In a non-diseased state, a balance between soluble and insoluble forms of RNA binding proteins (including TDP-43) and cell stress granules is maintained in the cytoplasm primarily due to their reversibility during cellular stress response [31]. In ALS and FTLD, this balance is possibly compromised due to the increased presence of aggregated TDP-43 within the cytoplasm, which in turn may increase cellular stress that leads to the formation of  additional stress granules and the  aggregation of RNA binding proteins, acting as seeds for TDP-43 aggregation [31]. TDP-43 can also be found within stress granules themselves depending on the conditions used to induced stress. For example, stress induced by sodium arsenite produces increased TDP-43 in stress granules [15, 86]. It has also been reported that TDP-43 inclusion bodies co-localize with markers of stress granules [26, 78, 86,87,88,89]. Interestingly, only the full length TDP-43 species, but not the CTFs, are recruited into stress granules, which requires both the RBD1 and GRD domains [90]. On the other hand, some investigators suggested that co-localization of TDP-43 with stress granules depends on RNA-bound forms of TDP-43. RNA-bound TDP-43 in stress granules is soluble, while free TDP-43 can form insoluble aggregates independent of stress granules [15, 91]. Together, the relationship between stress granules and TDP-43 pathology is a research focus that needs further investigation.

Gain of toxic and loss of normal function of TDP-43 in ALS and FTLD

Neuronal death associated with pathological TDP-43 is thought to be caused by a combination of both a toxic gain of function, as well as a loss of physiological function associated with depletion of TDP-43 from the nucleus [73]. Oligomeric and cytoplasmic aggregates of TDP-43 have been shown to be cytotoxic both in vitro and in vivo [92,93,94,95]. Additionally, mislocalized and aggregated TDP-43 can enhance mislocalization of nuclear TDP-43 and hinder intracellular transport [20, 47, 96,97,98]. Cytoplasmic mislocalization of TDP-43 may predispose the cell to stress since this has been shown to be associated with markers of stress response in cell culture model systems [47, 91, 99, 100].

Loss of function of TDP-43 is another mechanism implicated in neuronal loss in ALS and FTLD. Studies in mouse models rarely detect TDP-43 cytoplasmic inclusion bodies; however, neurodegeneration associated with loss nuclear TDP-43 can be evident [101]. In humans with C9ORF72-linked FTLD, there is loss of nuclear TDP-43 at pre-symptomatic stages [102]. Furthermore, the mere lack of nuclear TDP-43 is sufficient to cause neuronal atrophy [103]. This observation suggests that loss of nuclear TDP-43 is an early pathological event that might drive neurodegeneration. Additionally, loss of nuclear TDP-43 may modify chromatin accessibility leading to altered gene expression [20, 27, 47, 97, 104,105,106,107,108,109,110,111].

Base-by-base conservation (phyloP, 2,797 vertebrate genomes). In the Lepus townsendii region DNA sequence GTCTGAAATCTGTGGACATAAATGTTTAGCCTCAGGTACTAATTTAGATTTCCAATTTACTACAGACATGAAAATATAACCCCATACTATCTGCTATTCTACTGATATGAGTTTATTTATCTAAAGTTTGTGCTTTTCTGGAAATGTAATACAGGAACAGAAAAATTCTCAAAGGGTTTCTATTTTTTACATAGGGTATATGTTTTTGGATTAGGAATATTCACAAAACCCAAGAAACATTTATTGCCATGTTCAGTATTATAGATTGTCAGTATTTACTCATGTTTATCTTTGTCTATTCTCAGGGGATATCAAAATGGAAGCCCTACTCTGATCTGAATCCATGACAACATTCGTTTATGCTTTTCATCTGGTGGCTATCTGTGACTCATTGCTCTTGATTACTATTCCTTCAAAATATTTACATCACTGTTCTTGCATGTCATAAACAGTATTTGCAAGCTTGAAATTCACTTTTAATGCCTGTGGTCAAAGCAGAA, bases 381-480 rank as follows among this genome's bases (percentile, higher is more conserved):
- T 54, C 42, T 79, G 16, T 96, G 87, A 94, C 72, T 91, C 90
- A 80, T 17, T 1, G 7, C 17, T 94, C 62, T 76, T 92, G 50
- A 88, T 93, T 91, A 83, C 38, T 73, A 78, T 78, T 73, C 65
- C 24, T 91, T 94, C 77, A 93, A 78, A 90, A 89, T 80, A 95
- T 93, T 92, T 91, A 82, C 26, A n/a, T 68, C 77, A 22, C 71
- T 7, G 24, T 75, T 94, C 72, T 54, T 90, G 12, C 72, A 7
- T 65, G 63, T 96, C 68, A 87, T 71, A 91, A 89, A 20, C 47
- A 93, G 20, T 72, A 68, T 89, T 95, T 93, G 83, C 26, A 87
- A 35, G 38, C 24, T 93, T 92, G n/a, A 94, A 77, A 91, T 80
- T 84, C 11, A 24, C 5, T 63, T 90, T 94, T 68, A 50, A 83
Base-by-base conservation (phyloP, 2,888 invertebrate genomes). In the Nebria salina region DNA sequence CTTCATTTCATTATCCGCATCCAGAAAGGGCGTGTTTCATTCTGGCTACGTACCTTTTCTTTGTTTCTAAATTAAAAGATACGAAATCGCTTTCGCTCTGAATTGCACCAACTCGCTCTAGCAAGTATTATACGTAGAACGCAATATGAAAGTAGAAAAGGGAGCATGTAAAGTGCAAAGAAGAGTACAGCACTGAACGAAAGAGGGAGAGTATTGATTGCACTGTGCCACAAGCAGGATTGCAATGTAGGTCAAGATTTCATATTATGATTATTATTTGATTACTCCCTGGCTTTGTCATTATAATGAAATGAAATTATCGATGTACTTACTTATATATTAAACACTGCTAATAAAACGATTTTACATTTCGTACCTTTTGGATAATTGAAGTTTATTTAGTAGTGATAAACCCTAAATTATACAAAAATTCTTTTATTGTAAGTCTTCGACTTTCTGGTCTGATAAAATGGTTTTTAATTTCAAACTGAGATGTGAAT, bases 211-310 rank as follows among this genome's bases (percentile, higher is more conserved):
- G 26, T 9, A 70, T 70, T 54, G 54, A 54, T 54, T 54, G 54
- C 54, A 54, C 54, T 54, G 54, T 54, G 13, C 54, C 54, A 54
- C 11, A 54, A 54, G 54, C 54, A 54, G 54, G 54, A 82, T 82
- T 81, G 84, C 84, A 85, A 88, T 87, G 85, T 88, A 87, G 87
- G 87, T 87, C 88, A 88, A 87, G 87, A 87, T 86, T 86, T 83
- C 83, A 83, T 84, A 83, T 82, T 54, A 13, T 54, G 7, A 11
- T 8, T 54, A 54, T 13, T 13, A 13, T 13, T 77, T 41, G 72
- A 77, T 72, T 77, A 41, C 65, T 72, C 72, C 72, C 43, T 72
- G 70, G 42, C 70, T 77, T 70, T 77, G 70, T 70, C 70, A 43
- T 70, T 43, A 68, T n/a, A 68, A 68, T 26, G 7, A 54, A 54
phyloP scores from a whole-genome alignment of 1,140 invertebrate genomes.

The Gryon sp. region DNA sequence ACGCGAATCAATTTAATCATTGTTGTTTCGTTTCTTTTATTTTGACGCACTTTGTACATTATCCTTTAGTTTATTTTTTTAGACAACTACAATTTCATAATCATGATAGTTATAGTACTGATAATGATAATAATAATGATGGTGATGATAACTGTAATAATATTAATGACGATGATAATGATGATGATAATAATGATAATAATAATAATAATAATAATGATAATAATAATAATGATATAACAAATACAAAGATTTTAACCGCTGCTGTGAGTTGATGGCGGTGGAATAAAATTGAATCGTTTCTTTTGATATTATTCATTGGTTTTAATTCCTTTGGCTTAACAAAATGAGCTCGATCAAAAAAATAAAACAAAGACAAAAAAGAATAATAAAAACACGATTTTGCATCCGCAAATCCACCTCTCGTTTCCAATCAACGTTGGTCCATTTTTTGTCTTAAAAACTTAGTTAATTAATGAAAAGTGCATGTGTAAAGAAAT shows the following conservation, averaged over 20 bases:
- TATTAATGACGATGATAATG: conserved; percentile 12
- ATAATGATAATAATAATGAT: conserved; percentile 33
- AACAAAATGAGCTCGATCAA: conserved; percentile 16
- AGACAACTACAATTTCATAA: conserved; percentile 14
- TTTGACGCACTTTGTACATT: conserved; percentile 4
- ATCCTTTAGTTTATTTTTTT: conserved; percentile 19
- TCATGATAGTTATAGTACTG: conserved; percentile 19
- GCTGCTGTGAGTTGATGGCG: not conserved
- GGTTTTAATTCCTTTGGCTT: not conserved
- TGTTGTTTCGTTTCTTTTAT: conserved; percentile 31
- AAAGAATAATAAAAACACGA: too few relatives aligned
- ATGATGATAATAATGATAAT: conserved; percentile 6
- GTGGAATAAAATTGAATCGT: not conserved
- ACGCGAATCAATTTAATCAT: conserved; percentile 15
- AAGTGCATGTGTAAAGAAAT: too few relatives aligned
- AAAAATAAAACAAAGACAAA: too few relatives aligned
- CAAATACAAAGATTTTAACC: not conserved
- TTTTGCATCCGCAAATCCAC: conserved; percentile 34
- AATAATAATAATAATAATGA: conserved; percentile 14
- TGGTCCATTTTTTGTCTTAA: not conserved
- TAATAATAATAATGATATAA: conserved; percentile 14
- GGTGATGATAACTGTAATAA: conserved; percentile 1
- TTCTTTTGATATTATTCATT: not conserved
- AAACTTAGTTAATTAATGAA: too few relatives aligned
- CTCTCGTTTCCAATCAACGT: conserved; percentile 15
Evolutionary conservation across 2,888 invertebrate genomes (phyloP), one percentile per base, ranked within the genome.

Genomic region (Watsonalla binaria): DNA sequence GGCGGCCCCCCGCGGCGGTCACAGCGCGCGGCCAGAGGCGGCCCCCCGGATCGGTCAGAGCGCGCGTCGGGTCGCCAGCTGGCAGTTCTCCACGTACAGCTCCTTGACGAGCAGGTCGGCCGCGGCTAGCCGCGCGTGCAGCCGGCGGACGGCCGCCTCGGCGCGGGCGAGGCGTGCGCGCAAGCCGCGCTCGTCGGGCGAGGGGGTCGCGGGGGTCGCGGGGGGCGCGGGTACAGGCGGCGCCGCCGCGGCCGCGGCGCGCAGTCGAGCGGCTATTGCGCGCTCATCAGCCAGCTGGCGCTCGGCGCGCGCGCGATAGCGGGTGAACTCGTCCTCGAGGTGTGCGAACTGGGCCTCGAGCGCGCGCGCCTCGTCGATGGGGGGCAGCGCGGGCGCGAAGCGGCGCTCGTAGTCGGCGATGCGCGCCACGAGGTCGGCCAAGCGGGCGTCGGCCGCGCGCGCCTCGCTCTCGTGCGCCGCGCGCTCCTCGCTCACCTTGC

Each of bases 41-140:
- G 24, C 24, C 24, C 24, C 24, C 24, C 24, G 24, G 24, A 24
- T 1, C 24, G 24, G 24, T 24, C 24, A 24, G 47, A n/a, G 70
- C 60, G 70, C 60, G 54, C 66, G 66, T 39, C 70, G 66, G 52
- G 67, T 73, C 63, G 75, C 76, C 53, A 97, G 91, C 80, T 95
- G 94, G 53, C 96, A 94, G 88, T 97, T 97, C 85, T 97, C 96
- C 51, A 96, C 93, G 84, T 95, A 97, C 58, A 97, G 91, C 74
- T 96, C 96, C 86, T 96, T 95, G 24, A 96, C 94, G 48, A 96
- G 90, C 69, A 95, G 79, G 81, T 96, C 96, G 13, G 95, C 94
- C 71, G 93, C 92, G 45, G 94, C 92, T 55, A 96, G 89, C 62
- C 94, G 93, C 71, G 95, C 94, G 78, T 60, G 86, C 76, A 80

Interestingly, nuclear TDP-43 suppresses splicing of non-conserved cryptic exons, reducing the number of frameshift or nonsense mutations in mRNA transcripts [104, 112]. Patients with ALS or FTLD have impairments in non-conserved cryptic exon suppression function leading to the decay of mutated transcripts and disturbance in translation [110, 111, 113]. Cryptic exon splicing has also been noted in AD with TDP-43 pathology, including those with cytoplasmic inclusion bodies and those with only nuclear depletion of TDP-43, suggesting that impairments of TDP-43 cryptic exon repression may be an early event in TDP-43 pathogenesis in FTLD, ALS and a subset of patients with AD [114].

TDP-43 pathology in AD

TDP-43 pathology is frequently detected in pathologically confirmed AD brains in up to 57% of AD cases [10, 115,116,117,118,119,120,121,122,123], where it has been associated with worse brain atrophy and greater memory loss in AD patients [116]. TDP-43 species have been shown to colocalize with senile plaques and neurofibrillary tangles, with experimental evidence suggesting a direct interaction between TDP-43 and Aβ or tau [122, 124,125,126,127,128]. Furthermore, TDP-43 pathology in AD is associated with the severity of AD pathology, including higher Braak neurofibrillary tangle stages and Thal amyloid phases [129]. Additionally, TDP-43 NCIs in AD cases exhibit a variety of TDP-43 species with distinct patterns in terms of TDP-43 phosphorylation sites and the presence or absence of non-phosphorylated, N-terminal and C-terminal epitopes [130]. Altogether, it suggests that TDP-43 pathology could play a role in AD progression or be secondary to reactive changes that occur in advanced AD (Fig 3).